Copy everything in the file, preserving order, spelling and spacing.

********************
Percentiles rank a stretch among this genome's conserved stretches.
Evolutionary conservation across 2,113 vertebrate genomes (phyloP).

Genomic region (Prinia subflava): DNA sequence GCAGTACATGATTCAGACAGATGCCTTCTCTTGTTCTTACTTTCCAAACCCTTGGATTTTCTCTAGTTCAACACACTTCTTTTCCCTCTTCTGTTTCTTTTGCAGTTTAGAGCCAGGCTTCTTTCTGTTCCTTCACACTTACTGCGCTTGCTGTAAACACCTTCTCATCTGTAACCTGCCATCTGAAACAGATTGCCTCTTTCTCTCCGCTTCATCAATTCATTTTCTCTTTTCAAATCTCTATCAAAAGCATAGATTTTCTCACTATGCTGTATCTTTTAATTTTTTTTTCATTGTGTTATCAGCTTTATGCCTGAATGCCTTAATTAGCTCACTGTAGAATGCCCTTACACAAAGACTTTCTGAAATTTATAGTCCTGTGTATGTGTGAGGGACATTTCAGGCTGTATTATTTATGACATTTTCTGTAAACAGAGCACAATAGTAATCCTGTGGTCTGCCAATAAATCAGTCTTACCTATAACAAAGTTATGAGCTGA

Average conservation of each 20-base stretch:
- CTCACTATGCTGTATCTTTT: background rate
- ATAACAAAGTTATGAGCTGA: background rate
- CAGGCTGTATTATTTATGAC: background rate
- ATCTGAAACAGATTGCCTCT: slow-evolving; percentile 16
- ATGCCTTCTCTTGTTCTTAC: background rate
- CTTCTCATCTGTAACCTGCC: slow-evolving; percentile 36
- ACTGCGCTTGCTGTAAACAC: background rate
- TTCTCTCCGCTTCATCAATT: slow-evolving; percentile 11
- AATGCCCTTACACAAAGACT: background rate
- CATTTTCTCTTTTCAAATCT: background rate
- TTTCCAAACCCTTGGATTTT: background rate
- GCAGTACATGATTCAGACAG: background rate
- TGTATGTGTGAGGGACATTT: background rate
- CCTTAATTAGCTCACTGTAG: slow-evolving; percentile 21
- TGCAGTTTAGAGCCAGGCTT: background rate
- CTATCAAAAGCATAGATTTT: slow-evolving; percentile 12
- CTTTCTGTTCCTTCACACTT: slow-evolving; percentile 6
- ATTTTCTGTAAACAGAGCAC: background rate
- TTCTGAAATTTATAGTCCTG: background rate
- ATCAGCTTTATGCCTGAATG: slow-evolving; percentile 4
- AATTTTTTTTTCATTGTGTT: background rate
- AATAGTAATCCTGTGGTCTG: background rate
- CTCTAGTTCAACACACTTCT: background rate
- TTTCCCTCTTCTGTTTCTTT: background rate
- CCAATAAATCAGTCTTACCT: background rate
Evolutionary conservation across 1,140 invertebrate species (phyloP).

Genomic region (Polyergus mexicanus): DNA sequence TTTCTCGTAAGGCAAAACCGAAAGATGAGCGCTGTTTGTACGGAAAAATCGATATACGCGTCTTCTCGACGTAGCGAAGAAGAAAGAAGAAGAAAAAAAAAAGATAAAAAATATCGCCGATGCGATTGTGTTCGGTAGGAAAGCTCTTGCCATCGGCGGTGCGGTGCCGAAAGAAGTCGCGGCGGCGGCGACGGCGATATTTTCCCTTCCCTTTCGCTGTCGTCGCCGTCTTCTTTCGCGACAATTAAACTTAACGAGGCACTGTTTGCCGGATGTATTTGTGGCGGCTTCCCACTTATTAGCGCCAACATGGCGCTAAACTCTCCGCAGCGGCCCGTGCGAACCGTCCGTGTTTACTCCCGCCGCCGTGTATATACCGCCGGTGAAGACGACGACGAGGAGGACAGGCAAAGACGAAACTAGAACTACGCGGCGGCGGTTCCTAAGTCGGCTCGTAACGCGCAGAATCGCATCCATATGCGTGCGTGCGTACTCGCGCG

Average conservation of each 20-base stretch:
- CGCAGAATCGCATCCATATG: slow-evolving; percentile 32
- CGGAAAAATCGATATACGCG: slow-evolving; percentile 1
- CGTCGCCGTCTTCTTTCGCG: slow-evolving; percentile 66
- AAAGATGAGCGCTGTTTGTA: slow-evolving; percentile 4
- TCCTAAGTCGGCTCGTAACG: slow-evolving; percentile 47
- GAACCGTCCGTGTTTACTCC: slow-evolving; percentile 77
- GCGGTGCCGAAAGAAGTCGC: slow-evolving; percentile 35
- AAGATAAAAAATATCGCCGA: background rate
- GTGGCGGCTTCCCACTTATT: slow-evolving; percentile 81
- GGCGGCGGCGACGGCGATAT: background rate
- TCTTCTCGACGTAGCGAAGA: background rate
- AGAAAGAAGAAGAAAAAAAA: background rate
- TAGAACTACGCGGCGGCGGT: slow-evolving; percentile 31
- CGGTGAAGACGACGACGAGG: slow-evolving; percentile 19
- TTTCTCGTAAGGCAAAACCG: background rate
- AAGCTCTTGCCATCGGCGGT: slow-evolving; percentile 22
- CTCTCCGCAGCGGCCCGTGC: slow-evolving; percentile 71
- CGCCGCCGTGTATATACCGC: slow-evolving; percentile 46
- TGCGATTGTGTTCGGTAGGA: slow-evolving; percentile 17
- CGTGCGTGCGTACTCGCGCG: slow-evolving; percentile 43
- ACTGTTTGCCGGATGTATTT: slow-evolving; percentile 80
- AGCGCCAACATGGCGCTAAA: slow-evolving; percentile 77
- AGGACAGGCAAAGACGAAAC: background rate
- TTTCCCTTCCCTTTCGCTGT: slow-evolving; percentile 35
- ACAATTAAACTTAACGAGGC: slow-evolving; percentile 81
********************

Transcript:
Percentiles rank a stretch among this genome's conserved stretches.
Evolutionary conservation across 2,113 vertebrate genomes (phyloP).

Genomic region (Prinia subflava): DNA sequence GCAGTACATGATTCAGACAGATGCCTTCTCTTGTTCTTACTTTCCAAACCCTTGGATTTTCTCTAGTTCAACACACTTCTTTTCCCTCTTCTGTTTCTTTTGCAGTTTAGAGCCAGGCTTCTTTCTGTTCCTTCACACTTACTGCGCTTGCTGTAAACACCTTCTCATCTGTAACCTGCCATCTGAAACAGATTGCCTCTTTCTCTCCGCTTCATCAATTCATTTTCTCTTTTCAAATCTCTATCAAAAGCATAGATTTTCTCACTATGCTGTATCTTTTAATTTTTTTTTCATTGTGTTATCAGCTTTATGCCTGAATGCCTTAATTAGCTCACTGTAGAATGCCCTTACACAAAGACTTTCTGAAATTTATAGTCCTGTGTATGTGTGAGGGACATTTCAGGCTGTATTATTTATGACATTTTCTGTAAACAGAGCACAATAGTAATCCTGTGGTCTGCCAATAAATCAGTCTTACCTATAACAAAGTTATGAGCTGA

Average conservation of each 20-base stretch:
- CTCACTATGCTGTATCTTTT: background rate
- ATAACAAAGTTATGAGCTGA: background rate
- CAGGCTGTATTATTTATGAC: background rate
- ATCTGAAACAGATTGCCTCT: slow-evolving; percentile 16
- ATGCCTTCTCTTGTTCTTAC: background rate
- CTTCTCATCTGTAACCTGCC: slow-evolving; percentile 36
- ACTGCGCTTGCTGTAAACAC: background rate
- TTCTCTCCGCTTCATCAATT: slow-evolving; percentile 11
- AATGCCCTTACACAAAGACT: background rate
- CATTTTCTCTTTTCAAATCT: background rate
- TTTCCAAACCCTTGGATTTT: background rate
- GCAGTACATGATTCAGACAG: background rate
- TGTATGTGTGAGGGACATTT: background rate
- CCTTAATTAGCTCACTGTAG: slow-evolving; percentile 21
- TGCAGTTTAGAGCCAGGCTT: background rate
- CTATCAAAAGCATAGATTTT: slow-evolving; percentile 12
- CTTTCTGTTCCTTCACACTT: slow-evolving; percentile 6
- ATTTTCTGTAAACAGAGCAC: background rate
- TTCTGAAATTTATAGTCCTG: background rate
- ATCAGCTTTATGCCTGAATG: slow-evolving; percentile 4
- AATTTTTTTTTCATTGTGTT: background rate
- AATAGTAATCCTGTGGTCTG: background rate
- CTCTAGTTCAACACACTTCT: background rate
- TTTCCCTCTTCTGTTTCTTT: background rate
- CCAATAAATCAGTCTTACCT: background rate
Evolutionary conservation across 1,140 invertebrate species (phyloP).

Genomic region (Polyergus mexicanus): DNA sequence TTTCTCGTAAGGCAAAACCGAAAGATGAGCGCTGTTTGTACGGAAAAATCGATATACGCGTCTTCTCGACGTAGCGAAGAAGAAAGAAGAAGAAAAAAAAAAGATAAAAAATATCGCCGATGCGATTGTGTTCGGTAGGAAAGCTCTTGCCATCGGCGGTGCGGTGCCGAAAGAAGTCGCGGCGGCGGCGACGGCGATATTTTCCCTTCCCTTTCGCTGTCGTCGCCGTCTTCTTTCGCGACAATTAAACTTAACGAGGCACTGTTTGCCGGATGTATTTGTGGCGGCTTCCCACTTATTAGCGCCAACATGGCGCTAAACTCTCCGCAGCGGCCCGTGCGAACCGTCCGTGTTTACTCCCGCCGCCGTGTATATACCGCCGGTGAAGACGACGACGAGGAGGACAGGCAAAGACGAAACTAGAACTACGCGGCGGCGGTTCCTAAGTCGGCTCGTAACGCGCAGAATCGCATCCATATGCGTGCGTGCGTACTCGCGCG

Average conservation of each 20-base stretch:
- CGCAGAATCGCATCCATATG: slow-evolving; percentile 32
- CGGAAAAATCGATATACGCG: slow-evolving; percentile 1
- CGTCGCCGTCTTCTTTCGCG: slow-evolving; percentile 66
- AAAGATGAGCGCTGTTTGTA: slow-evolving; percentile 4
- TCCTAAGTCGGCTCGTAACG: slow-evolving; percentile 47
- GAACCGTCCGTGTTTACTCC: slow-evolving; percentile 77
- GCGGTGCCGAAAGAAGTCGC: slow-evolving; percentile 35
- AAGATAAAAAATATCGCCGA: background rate
- GTGGCGGCTTCCCACTTATT: slow-evolving; percentile 81
- GGCGGCGGCGACGGCGATAT: background rate
- TCTTCTCGACGTAGCGAAGA: background rate
- AGAAAGAAGAAGAAAAAAAA: background rate
- TAGAACTACGCGGCGGCGGT: slow-evolving; percentile 31
- CGGTGAAGACGACGACGAGG: slow-evolving; percentile 19
- TTTCTCGTAAGGCAAAACCG: background rate
- AAGCTCTTGCCATCGGCGGT: slow-evolving; percentile 22
- CTCTCCGCAGCGGCCCGTGC: slow-evolving; percentile 71
- CGCCGCCGTGTATATACCGC: slow-evolving; percentile 46
- TGCGATTGTGTTCGGTAGGA: slow-evolving; percentile 17
- CGTGCGTGCGTACTCGCGCG: slow-evolving; percentile 43
- ACTGTTTGCCGGATGTATTT: slow-evolving; percentile 80
- AGCGCCAACATGGCGCTAAA: slow-evolving; percentile 77
- AGGACAGGCAAAGACGAAAC: background rate
- TTTCCCTTCCCTTTCGCTGT: slow-evolving; percentile 35
- ACAATTAAACTTAACGAGGC: slow-evolving; percentile 81